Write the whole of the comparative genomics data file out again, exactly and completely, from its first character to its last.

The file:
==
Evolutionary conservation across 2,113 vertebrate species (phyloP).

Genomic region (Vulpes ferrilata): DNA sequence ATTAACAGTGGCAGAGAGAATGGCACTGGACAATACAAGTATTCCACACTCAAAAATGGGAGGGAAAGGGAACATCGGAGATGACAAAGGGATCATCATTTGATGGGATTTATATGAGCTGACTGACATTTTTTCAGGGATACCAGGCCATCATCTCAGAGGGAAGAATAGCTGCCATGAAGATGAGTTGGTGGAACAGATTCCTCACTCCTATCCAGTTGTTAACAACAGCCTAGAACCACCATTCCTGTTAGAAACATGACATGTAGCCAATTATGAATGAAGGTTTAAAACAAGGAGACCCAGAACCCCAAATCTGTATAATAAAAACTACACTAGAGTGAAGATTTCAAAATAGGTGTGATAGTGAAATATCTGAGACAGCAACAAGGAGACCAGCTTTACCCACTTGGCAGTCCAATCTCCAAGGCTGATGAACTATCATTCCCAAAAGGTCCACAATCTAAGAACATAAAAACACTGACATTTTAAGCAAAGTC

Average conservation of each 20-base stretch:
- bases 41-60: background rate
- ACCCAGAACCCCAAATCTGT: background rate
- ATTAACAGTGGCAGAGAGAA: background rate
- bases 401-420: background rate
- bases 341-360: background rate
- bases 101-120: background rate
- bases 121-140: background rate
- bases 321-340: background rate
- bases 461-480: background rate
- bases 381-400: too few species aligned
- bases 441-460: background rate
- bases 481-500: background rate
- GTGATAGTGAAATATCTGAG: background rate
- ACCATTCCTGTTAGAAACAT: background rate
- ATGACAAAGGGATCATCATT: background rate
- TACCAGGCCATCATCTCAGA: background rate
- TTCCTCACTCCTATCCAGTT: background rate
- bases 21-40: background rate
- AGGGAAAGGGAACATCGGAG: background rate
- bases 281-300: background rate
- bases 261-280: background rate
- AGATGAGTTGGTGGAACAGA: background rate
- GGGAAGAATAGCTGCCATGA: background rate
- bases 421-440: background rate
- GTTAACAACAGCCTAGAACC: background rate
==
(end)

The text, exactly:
Evolutionary conservation across 2,113 vertebrate species (phyloP).

Genomic region (Vulpes ferrilata): DNA sequence ATTAACAGTGGCAGAGAGAATGGCACTGGACAATACAAGTATTCCACACTCAAAAATGGGAGGGAAAGGGAACATCGGAGATGACAAAGGGATCATCATTTGATGGGATTTATATGAGCTGACTGACATTTTTTCAGGGATACCAGGCCATCATCTCAGAGGGAAGAATAGCTGCCATGAAGATGAGTTGGTGGAACAGATTCCTCACTCCTATCCAGTTGTTAACAACAGCCTAGAACCACCATTCCTGTTAGAAACATGACATGTAGCCAATTATGAATGAAGGTTTAAAACAAGGAGACCCAGAACCCCAAATCTGTATAATAAAAACTACACTAGAGTGAAGATTTCAAAATAGGTGTGATAGTGAAATATCTGAGACAGCAACAAGGAGACCAGCTTTACCCACTTGGCAGTCCAATCTCCAAGGCTGATGAACTATCATTCCCAAAAGGTCCACAATCTAAGAACATAAAAACACTGACATTTTAAGCAAAGTC

Average conservation of each 20-base stretch:
- bases 41-60: background rate
- ACCCAGAACCCCAAATCTGT: background rate
- ATTAACAGTGGCAGAGAGAA: background rate
- bases 401-420: background rate
- bases 341-360: background rate
- bases 101-120: background rate
- bases 121-140: background rate
- bases 321-340: background rate
- bases 461-480: background rate
- bases 381-400: too few species aligned
- bases 441-460: background rate
- bases 481-500: background rate
- GTGATAGTGAAATATCTGAG: background rate
- ACCATTCCTGTTAGAAACAT: background rate
- ATGACAAAGGGATCATCATT: background rate
- TACCAGGCCATCATCTCAGA: background rate
- TTCCTCACTCCTATCCAGTT: background rate
- bases 21-40: background rate
- AGGGAAAGGGAACATCGGAG: background rate
- bases 281-300: background rate
- bases 261-280: background rate
- AGATGAGTTGGTGGAACAGA: background rate
- GGGAAGAATAGCTGCCATGA: background rate
- bases 421-440: background rate
- GTTAACAACAGCCTAGAACC: background rate